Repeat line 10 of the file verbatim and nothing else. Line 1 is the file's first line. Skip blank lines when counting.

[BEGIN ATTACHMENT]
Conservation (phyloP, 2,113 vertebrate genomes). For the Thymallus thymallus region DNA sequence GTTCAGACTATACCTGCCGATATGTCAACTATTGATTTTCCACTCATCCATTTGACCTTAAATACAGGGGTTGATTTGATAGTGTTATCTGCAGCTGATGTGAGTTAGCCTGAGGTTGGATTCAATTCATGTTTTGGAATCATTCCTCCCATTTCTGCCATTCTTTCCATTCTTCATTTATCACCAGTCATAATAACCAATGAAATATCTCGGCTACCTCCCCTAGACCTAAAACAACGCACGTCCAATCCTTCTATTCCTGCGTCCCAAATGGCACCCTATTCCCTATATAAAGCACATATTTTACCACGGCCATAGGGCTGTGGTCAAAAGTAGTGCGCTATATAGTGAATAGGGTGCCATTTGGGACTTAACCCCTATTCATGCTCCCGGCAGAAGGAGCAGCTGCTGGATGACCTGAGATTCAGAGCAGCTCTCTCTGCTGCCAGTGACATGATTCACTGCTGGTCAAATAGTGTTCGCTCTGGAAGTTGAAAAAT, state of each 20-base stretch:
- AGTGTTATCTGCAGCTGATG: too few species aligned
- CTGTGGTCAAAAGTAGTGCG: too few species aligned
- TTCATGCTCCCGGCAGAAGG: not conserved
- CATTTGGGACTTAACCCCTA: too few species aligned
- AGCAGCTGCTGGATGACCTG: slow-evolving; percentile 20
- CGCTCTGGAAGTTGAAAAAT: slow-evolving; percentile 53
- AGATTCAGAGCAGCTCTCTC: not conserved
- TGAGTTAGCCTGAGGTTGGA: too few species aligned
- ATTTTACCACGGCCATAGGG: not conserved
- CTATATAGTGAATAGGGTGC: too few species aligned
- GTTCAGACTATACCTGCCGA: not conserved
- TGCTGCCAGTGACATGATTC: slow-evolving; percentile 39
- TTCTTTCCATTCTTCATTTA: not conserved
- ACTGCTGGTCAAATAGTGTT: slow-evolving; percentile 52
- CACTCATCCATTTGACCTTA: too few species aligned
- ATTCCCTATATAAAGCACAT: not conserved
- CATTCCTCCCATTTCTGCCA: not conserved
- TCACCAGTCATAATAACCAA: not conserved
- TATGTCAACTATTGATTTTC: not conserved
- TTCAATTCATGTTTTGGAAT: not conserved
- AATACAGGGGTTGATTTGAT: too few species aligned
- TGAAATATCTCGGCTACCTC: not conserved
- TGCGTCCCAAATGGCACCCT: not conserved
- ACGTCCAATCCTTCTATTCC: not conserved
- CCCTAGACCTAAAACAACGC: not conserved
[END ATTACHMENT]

- ATTTTACCACGGCCATAGGG: not conserved